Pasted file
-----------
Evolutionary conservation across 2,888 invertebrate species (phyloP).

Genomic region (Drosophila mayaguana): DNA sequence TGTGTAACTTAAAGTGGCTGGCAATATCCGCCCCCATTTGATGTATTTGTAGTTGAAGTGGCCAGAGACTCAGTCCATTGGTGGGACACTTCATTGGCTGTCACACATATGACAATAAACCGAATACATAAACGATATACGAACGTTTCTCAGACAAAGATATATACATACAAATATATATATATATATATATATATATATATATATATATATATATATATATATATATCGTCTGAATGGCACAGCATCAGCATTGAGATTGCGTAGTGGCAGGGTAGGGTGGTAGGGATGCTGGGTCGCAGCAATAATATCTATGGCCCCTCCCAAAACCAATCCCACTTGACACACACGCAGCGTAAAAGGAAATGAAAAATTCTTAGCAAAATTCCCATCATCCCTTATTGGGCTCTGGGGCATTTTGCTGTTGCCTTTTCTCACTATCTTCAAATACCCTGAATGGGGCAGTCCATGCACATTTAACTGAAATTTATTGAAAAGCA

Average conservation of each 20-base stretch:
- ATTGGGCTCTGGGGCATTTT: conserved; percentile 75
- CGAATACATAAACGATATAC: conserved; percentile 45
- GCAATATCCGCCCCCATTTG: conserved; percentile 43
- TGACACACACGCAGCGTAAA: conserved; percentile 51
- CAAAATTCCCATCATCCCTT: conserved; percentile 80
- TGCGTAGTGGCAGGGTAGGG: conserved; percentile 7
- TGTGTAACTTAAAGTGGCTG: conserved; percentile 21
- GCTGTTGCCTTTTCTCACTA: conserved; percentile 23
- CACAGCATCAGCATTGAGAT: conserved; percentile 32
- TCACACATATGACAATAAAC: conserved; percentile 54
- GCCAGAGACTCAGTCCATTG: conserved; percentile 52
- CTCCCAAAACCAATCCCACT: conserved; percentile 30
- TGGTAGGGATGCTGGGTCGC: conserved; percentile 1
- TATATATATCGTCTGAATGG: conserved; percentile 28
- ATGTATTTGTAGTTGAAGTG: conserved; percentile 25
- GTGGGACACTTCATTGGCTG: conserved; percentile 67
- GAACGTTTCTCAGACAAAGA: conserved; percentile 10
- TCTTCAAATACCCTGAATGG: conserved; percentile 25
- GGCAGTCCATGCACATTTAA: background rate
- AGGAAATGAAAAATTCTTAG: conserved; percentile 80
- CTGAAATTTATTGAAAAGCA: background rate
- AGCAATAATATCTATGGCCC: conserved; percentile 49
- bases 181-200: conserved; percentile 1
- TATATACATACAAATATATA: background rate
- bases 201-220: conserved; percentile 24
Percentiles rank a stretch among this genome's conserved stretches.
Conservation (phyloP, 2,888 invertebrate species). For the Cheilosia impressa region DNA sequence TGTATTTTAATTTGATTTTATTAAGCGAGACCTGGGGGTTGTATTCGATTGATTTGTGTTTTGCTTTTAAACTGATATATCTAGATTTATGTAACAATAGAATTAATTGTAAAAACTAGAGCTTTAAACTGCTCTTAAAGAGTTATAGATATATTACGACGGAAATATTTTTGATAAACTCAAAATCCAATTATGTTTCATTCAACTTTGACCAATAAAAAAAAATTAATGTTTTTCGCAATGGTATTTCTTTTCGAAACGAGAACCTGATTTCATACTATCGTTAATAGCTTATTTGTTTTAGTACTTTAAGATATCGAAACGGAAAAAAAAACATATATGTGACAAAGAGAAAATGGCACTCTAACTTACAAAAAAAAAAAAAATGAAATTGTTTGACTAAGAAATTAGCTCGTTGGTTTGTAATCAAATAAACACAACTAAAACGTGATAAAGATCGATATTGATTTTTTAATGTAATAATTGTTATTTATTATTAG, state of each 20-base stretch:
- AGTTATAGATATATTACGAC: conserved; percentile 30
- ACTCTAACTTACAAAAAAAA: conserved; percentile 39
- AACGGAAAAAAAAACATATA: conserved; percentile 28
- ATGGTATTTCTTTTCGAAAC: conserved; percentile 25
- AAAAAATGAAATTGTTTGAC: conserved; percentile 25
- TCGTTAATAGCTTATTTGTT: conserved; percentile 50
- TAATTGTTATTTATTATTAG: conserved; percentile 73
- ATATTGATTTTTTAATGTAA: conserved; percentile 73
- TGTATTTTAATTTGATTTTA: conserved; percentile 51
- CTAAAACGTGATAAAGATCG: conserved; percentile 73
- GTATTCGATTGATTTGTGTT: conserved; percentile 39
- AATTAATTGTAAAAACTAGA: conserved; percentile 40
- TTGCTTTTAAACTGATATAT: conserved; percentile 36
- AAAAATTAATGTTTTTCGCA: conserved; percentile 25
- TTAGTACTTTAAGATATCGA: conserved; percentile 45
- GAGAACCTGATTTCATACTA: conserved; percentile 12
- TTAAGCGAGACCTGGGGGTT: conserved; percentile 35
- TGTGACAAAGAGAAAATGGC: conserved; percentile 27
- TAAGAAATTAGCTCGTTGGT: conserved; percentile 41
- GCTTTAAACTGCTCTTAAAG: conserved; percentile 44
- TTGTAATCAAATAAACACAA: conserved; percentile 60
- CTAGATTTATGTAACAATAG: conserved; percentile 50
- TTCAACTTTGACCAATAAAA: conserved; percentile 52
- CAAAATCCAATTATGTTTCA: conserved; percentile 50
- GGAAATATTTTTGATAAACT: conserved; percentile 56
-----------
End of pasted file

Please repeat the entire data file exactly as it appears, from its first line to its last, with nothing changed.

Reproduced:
Evolutionary conservation across 2,888 invertebrate species (phyloP).

Genomic region (Drosophila mayaguana): DNA sequence TGTGTAACTTAAAGTGGCTGGCAATATCCGCCCCCATTTGATGTATTTGTAGTTGAAGTGGCCAGAGACTCAGTCCATTGGTGGGACACTTCATTGGCTGTCACACATATGACAATAAACCGAATACATAAACGATATACGAACGTTTCTCAGACAAAGATATATACATACAAATATATATATATATATATATATATATATATATATATATATATATATATATATATATCGTCTGAATGGCACAGCATCAGCATTGAGATTGCGTAGTGGCAGGGTAGGGTGGTAGGGATGCTGGGTCGCAGCAATAATATCTATGGCCCCTCCCAAAACCAATCCCACTTGACACACACGCAGCGTAAAAGGAAATGAAAAATTCTTAGCAAAATTCCCATCATCCCTTATTGGGCTCTGGGGCATTTTGCTGTTGCCTTTTCTCACTATCTTCAAATACCCTGAATGGGGCAGTCCATGCACATTTAACTGAAATTTATTGAAAAGCA

Average conservation of each 20-base stretch:
- ATTGGGCTCTGGGGCATTTT: conserved; percentile 75
- CGAATACATAAACGATATAC: conserved; percentile 45
- GCAATATCCGCCCCCATTTG: conserved; percentile 43
- TGACACACACGCAGCGTAAA: conserved; percentile 51
- CAAAATTCCCATCATCCCTT: conserved; percentile 80
- TGCGTAGTGGCAGGGTAGGG: conserved; percentile 7
- TGTGTAACTTAAAGTGGCTG: conserved; percentile 21
- GCTGTTGCCTTTTCTCACTA: conserved; percentile 23
- CACAGCATCAGCATTGAGAT: conserved; percentile 32
- TCACACATATGACAATAAAC: conserved; percentile 54
- GCCAGAGACTCAGTCCATTG: conserved; percentile 52
- CTCCCAAAACCAATCCCACT: conserved; percentile 30
- TGGTAGGGATGCTGGGTCGC: conserved; percentile 1
- TATATATATCGTCTGAATGG: conserved; percentile 28
- ATGTATTTGTAGTTGAAGTG: conserved; percentile 25
- GTGGGACACTTCATTGGCTG: conserved; percentile 67
- GAACGTTTCTCAGACAAAGA: conserved; percentile 10
- TCTTCAAATACCCTGAATGG: conserved; percentile 25
- GGCAGTCCATGCACATTTAA: background rate
- AGGAAATGAAAAATTCTTAG: conserved; percentile 80
- CTGAAATTTATTGAAAAGCA: background rate
- AGCAATAATATCTATGGCCC: conserved; percentile 49
- bases 181-200: conserved; percentile 1
- TATATACATACAAATATATA: background rate
- bases 201-220: conserved; percentile 24
Percentiles rank a stretch among this genome's conserved stretches.
Conservation (phyloP, 2,888 invertebrate species). For the Cheilosia impressa region DNA sequence TGTATTTTAATTTGATTTTATTAAGCGAGACCTGGGGGTTGTATTCGATTGATTTGTGTTTTGCTTTTAAACTGATATATCTAGATTTATGTAACAATAGAATTAATTGTAAAAACTAGAGCTTTAAACTGCTCTTAAAGAGTTATAGATATATTACGACGGAAATATTTTTGATAAACTCAAAATCCAATTATGTTTCATTCAACTTTGACCAATAAAAAAAAATTAATGTTTTTCGCAATGGTATTTCTTTTCGAAACGAGAACCTGATTTCATACTATCGTTAATAGCTTATTTGTTTTAGTACTTTAAGATATCGAAACGGAAAAAAAAACATATATGTGACAAAGAGAAAATGGCACTCTAACTTACAAAAAAAAAAAAAATGAAATTGTTTGACTAAGAAATTAGCTCGTTGGTTTGTAATCAAATAAACACAACTAAAACGTGATAAAGATCGATATTGATTTTTTAATGTAATAATTGTTATTTATTATTAG, state of each 20-base stretch:
- AGTTATAGATATATTACGAC: conserved; percentile 30
- ACTCTAACTTACAAAAAAAA: conserved; percentile 39
- AACGGAAAAAAAAACATATA: conserved; percentile 28
- ATGGTATTTCTTTTCGAAAC: conserved; percentile 25
- AAAAAATGAAATTGTTTGAC: conserved; percentile 25
- TCGTTAATAGCTTATTTGTT: conserved; percentile 50
- TAATTGTTATTTATTATTAG: conserved; percentile 73
- ATATTGATTTTTTAATGTAA: conserved; percentile 73
- TGTATTTTAATTTGATTTTA: conserved; percentile 51
- CTAAAACGTGATAAAGATCG: conserved; percentile 73
- GTATTCGATTGATTTGTGTT: conserved; percentile 39
- AATTAATTGTAAAAACTAGA: conserved; percentile 40
- TTGCTTTTAAACTGATATAT: conserved; percentile 36
- AAAAATTAATGTTTTTCGCA: conserved; percentile 25
- TTAGTACTTTAAGATATCGA: conserved; percentile 45
- GAGAACCTGATTTCATACTA: conserved; percentile 12
- TTAAGCGAGACCTGGGGGTT: conserved; percentile 35
- TGTGACAAAGAGAAAATGGC: conserved; percentile 27
- TAAGAAATTAGCTCGTTGGT: conserved; percentile 41
- GCTTTAAACTGCTCTTAAAG: conserved; percentile 44
- TTGTAATCAAATAAACACAA: conserved; percentile 60
- CTAGATTTATGTAACAATAG: conserved; percentile 50
- TTCAACTTTGACCAATAAAA: conserved; percentile 52
- CAAAATCCAATTATGTTTCA: conserved; percentile 50
- GGAAATATTTTTGATAAACT: conserved; percentile 56